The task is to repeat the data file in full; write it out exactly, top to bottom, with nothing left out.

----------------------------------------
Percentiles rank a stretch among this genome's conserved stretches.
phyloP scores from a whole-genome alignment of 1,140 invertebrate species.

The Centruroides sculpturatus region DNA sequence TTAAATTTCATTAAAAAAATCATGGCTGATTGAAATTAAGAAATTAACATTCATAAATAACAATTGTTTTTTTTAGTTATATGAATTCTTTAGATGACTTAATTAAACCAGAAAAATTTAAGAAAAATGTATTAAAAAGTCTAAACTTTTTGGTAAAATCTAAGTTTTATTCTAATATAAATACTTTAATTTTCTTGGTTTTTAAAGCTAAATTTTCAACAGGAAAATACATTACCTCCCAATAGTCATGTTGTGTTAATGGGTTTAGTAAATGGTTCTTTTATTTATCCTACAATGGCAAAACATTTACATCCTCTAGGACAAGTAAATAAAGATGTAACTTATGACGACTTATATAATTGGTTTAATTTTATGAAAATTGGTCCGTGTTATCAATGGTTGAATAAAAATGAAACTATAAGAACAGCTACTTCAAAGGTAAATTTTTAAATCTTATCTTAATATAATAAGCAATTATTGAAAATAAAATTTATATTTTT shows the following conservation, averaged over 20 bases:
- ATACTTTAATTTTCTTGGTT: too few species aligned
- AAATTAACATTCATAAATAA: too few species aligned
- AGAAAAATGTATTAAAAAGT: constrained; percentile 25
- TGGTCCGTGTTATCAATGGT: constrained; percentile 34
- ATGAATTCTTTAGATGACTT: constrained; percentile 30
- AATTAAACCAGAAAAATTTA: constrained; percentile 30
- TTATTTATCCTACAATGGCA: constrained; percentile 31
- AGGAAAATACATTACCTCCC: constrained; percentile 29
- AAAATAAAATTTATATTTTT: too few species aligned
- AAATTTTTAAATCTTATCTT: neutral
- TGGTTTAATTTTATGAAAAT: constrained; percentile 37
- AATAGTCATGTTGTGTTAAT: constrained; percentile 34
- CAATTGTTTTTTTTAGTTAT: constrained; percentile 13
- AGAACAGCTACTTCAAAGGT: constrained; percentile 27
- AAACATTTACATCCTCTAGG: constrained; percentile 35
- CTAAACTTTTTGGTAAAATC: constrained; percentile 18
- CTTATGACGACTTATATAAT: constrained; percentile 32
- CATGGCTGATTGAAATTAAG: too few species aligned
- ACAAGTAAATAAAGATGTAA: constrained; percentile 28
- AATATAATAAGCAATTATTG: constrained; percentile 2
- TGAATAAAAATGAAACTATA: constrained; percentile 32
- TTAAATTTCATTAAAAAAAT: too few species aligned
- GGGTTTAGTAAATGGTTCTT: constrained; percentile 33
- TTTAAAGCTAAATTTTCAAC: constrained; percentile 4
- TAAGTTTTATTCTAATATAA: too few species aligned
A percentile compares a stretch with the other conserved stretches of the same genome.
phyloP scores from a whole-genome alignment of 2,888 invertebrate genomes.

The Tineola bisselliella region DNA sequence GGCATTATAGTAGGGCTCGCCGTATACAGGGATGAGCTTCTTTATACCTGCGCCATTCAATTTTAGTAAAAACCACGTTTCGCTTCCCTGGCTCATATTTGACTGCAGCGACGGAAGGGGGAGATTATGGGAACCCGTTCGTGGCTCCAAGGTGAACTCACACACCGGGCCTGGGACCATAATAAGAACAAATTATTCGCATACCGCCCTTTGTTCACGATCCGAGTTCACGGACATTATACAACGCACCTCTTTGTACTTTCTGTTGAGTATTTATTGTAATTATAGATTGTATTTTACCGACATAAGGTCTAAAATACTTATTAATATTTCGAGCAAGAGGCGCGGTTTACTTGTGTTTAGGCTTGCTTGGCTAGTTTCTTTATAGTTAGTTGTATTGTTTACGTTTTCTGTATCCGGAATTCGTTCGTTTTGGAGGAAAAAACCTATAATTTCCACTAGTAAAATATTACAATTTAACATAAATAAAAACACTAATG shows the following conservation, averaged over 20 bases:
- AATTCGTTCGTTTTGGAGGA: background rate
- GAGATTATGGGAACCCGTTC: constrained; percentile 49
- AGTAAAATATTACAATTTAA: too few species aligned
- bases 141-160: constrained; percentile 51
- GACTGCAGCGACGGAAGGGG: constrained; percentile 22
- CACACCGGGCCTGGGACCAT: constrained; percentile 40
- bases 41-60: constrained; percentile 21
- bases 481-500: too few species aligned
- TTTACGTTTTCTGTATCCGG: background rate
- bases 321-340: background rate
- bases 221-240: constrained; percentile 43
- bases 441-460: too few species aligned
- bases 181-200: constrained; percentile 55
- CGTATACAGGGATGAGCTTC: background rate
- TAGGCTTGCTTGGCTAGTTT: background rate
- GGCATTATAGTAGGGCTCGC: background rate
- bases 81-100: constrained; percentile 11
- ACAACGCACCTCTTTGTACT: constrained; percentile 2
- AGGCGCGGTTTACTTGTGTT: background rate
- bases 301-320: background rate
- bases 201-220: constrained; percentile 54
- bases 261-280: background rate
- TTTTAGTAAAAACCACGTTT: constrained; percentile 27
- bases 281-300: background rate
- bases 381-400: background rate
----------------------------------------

Percentiles rank a stretch among this genome's conserved stretches.
phyloP scores from a whole-genome alignment of 1,140 invertebrate species.

The Centruroides sculpturatus region DNA sequence TTAAATTTCATTAAAAAAATCATGGCTGATTGAAATTAAGAAATTAACATTCATAAATAACAATTGTTTTTTTTAGTTATATGAATTCTTTAGATGACTTAATTAAACCAGAAAAATTTAAGAAAAATGTATTAAAAAGTCTAAACTTTTTGGTAAAATCTAAGTTTTATTCTAATATAAATACTTTAATTTTCTTGGTTTTTAAAGCTAAATTTTCAACAGGAAAATACATTACCTCCCAATAGTCATGTTGTGTTAATGGGTTTAGTAAATGGTTCTTTTATTTATCCTACAATGGCAAAACATTTACATCCTCTAGGACAAGTAAATAAAGATGTAACTTATGACGACTTATATAATTGGTTTAATTTTATGAAAATTGGTCCGTGTTATCAATGGTTGAATAAAAATGAAACTATAAGAACAGCTACTTCAAAGGTAAATTTTTAAATCTTATCTTAATATAATAAGCAATTATTGAAAATAAAATTTATATTTTT shows the following conservation, averaged over 20 bases:
- ATACTTTAATTTTCTTGGTT: too few species aligned
- AAATTAACATTCATAAATAA: too few species aligned
- AGAAAAATGTATTAAAAAGT: constrained; percentile 25
- TGGTCCGTGTTATCAATGGT: constrained; percentile 34
- ATGAATTCTTTAGATGACTT: constrained; percentile 30
- AATTAAACCAGAAAAATTTA: constrained; percentile 30
- TTATTTATCCTACAATGGCA: constrained; percentile 31
- AGGAAAATACATTACCTCCC: constrained; percentile 29
- AAAATAAAATTTATATTTTT: too few species aligned
- AAATTTTTAAATCTTATCTT: neutral
- TGGTTTAATTTTATGAAAAT: constrained; percentile 37
- AATAGTCATGTTGTGTTAAT: constrained; percentile 34
- CAATTGTTTTTTTTAGTTAT: constrained; percentile 13
- AGAACAGCTACTTCAAAGGT: constrained; percentile 27
- AAACATTTACATCCTCTAGG: constrained; percentile 35
- CTAAACTTTTTGGTAAAATC: constrained; percentile 18
- CTTATGACGACTTATATAAT: constrained; percentile 32
- CATGGCTGATTGAAATTAAG: too few species aligned
- ACAAGTAAATAAAGATGTAA: constrained; percentile 28
- AATATAATAAGCAATTATTG: constrained; percentile 2
- TGAATAAAAATGAAACTATA: constrained; percentile 32
- TTAAATTTCATTAAAAAAAT: too few species aligned
- GGGTTTAGTAAATGGTTCTT: constrained; percentile 33
- TTTAAAGCTAAATTTTCAAC: constrained; percentile 4
- TAAGTTTTATTCTAATATAA: too few species aligned
A percentile compares a stretch with the other conserved stretches of the same genome.
phyloP scores from a whole-genome alignment of 2,888 invertebrate genomes.

The Tineola bisselliella region DNA sequence GGCATTATAGTAGGGCTCGCCGTATACAGGGATGAGCTTCTTTATACCTGCGCCATTCAATTTTAGTAAAAACCACGTTTCGCTTCCCTGGCTCATATTTGACTGCAGCGACGGAAGGGGGAGATTATGGGAACCCGTTCGTGGCTCCAAGGTGAACTCACACACCGGGCCTGGGACCATAATAAGAACAAATTATTCGCATACCGCCCTTTGTTCACGATCCGAGTTCACGGACATTATACAACGCACCTCTTTGTACTTTCTGTTGAGTATTTATTGTAATTATAGATTGTATTTTACCGACATAAGGTCTAAAATACTTATTAATATTTCGAGCAAGAGGCGCGGTTTACTTGTGTTTAGGCTTGCTTGGCTAGTTTCTTTATAGTTAGTTGTATTGTTTACGTTTTCTGTATCCGGAATTCGTTCGTTTTGGAGGAAAAAACCTATAATTTCCACTAGTAAAATATTACAATTTAACATAAATAAAAACACTAATG shows the following conservation, averaged over 20 bases:
- AATTCGTTCGTTTTGGAGGA: background rate
- GAGATTATGGGAACCCGTTC: constrained; percentile 49
- AGTAAAATATTACAATTTAA: too few species aligned
- bases 141-160: constrained; percentile 51
- GACTGCAGCGACGGAAGGGG: constrained; percentile 22
- CACACCGGGCCTGGGACCAT: constrained; percentile 40
- bases 41-60: constrained; percentile 21
- bases 481-500: too few species aligned
- TTTACGTTTTCTGTATCCGG: background rate
- bases 321-340: background rate
- bases 221-240: constrained; percentile 43
- bases 441-460: too few species aligned
- bases 181-200: constrained; percentile 55
- CGTATACAGGGATGAGCTTC: background rate
- TAGGCTTGCTTGGCTAGTTT: background rate
- GGCATTATAGTAGGGCTCGC: background rate
- bases 81-100: constrained; percentile 11
- ACAACGCACCTCTTTGTACT: constrained; percentile 2
- AGGCGCGGTTTACTTGTGTT: background rate
- bases 301-320: background rate
- bases 201-220: constrained; percentile 54
- bases 261-280: background rate
- TTTTAGTAAAAACCACGTTT: constrained; percentile 27
- bases 281-300: background rate
- bases 381-400: background rate